>I live in the Northwest, a land of forests and rivers, mountains and valleys, and rain. For many years the primary industry in the Northwest has been wood products, such as logging and sawmilling. There has been a lot of controversy in recent decades around the wood products industry’s tree harvesting (logging) practices, in particular the practice of clear cutting.
Recently I stumbled across this video about the ramifications of clear cutting and over cutting:
I cannot help but think that the problems that lead to the mudslides was not mere ignorance. I have to believe it was also greed.
If you don’t live in the Northwest you might have an image of logging in your mind as something like this:
In reality, modern logging is more like this:
No wonder clear cutting today is leading to unprecedented levels of over cutting. With that kind of technology in one’s hands, and money is to be had, why not just cut down as many trees as fast as one can?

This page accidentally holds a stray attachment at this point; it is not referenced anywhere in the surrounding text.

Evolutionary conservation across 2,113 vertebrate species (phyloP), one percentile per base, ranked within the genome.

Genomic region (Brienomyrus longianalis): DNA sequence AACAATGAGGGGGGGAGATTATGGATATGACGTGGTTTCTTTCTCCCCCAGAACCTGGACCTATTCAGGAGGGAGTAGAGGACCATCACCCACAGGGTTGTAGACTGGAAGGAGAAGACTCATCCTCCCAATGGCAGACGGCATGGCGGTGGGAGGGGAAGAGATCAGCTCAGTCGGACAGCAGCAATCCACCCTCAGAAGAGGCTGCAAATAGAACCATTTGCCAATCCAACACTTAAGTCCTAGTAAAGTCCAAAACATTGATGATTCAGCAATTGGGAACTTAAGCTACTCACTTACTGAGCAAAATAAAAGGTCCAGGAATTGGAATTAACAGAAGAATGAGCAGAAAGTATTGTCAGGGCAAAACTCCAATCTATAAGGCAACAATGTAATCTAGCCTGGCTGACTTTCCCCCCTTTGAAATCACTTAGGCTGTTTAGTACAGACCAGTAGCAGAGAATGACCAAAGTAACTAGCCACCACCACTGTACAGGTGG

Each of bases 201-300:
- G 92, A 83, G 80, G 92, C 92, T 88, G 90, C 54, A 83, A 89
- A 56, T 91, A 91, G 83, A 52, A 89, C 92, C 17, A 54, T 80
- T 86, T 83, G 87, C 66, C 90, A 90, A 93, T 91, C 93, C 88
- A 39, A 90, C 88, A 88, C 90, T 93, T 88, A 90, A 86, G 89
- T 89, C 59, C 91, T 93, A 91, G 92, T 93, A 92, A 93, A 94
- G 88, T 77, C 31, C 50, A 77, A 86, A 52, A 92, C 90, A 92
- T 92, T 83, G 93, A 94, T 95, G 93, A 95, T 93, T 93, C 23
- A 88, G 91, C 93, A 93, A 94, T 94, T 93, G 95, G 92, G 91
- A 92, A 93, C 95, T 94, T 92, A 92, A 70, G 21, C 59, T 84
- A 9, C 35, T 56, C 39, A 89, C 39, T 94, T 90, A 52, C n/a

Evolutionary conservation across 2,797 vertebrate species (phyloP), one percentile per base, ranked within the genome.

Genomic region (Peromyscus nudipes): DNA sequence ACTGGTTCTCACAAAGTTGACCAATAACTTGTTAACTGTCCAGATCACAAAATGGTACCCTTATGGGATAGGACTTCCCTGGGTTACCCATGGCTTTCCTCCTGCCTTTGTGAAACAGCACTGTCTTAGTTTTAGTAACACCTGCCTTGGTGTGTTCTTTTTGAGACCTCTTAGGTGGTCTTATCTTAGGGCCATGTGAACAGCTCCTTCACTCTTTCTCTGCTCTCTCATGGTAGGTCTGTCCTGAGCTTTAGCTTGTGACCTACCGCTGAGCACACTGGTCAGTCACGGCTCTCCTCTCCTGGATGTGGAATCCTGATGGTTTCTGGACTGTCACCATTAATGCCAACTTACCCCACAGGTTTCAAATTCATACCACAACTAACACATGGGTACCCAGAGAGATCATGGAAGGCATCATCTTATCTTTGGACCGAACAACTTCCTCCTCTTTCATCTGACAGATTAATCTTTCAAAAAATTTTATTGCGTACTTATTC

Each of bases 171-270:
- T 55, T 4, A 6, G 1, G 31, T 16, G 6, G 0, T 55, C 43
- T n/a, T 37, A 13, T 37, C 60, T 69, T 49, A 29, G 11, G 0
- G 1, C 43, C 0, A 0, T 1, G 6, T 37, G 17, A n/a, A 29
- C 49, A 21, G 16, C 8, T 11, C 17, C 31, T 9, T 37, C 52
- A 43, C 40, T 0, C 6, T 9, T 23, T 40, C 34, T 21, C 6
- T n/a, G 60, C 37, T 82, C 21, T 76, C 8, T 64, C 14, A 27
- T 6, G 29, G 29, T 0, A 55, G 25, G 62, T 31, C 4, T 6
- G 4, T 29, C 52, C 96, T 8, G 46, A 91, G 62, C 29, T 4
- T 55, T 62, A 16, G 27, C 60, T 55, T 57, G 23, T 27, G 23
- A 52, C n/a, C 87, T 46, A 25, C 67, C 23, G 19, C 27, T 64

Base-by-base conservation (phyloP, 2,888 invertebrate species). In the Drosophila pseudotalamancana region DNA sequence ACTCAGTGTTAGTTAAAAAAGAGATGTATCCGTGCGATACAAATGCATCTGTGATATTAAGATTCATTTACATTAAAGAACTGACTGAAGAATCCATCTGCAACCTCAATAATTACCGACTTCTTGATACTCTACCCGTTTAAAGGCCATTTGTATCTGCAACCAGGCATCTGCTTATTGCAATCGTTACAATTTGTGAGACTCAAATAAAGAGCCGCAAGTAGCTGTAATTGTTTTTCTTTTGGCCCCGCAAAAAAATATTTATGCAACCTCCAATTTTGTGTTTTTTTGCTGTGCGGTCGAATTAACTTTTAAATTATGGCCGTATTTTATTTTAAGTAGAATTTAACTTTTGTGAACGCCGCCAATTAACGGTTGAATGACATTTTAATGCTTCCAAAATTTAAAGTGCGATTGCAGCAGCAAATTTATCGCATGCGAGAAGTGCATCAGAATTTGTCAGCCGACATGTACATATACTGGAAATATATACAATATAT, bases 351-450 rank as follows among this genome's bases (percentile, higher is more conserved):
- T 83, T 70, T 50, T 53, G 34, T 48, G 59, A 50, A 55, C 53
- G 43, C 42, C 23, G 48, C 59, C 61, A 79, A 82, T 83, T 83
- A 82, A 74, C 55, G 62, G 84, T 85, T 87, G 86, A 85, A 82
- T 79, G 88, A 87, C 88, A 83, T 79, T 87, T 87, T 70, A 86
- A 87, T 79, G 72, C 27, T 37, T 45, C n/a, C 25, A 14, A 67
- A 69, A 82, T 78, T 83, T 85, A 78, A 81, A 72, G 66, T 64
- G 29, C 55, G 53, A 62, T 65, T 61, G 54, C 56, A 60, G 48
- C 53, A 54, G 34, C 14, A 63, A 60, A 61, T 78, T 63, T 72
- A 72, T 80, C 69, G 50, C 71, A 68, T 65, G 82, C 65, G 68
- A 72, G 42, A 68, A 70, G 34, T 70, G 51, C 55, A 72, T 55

For me this is a personal issue. I grew up in the wood products industry. My grandfather and father owned and operated a couple of sawmills. In the early 1980s, when the economy tanked, those mills went the way of so many in those days – belly up. That was an extremely difficult time for my family, and many families in the Northwest. I remember the great tension between the wood products people and the environmentalists. I remember bumper stickers that read: “Make our forests grow, plant a Sierra Clubber.” But I know I have slowly changed over time. In the past I was not a “treehugger” type of person, but I do find myself more and more falling on the side of the environmentalists. And I do listen to TreeHugger Radio. But I also know the reality for many families who rely on the wood products industry for their livelihood. For me it’s not merely about clear cutting and the loss of old growth forests, though that is part of it. For me it’s about the whole picture, about how we manage and abuse all the resources we have, and about our motivations and justifications. We are sinners after all.
*Note: It would be rather difficult to produce a picture today like the one above of the two loggers. There are not many trees of that size (old growth) left anymore.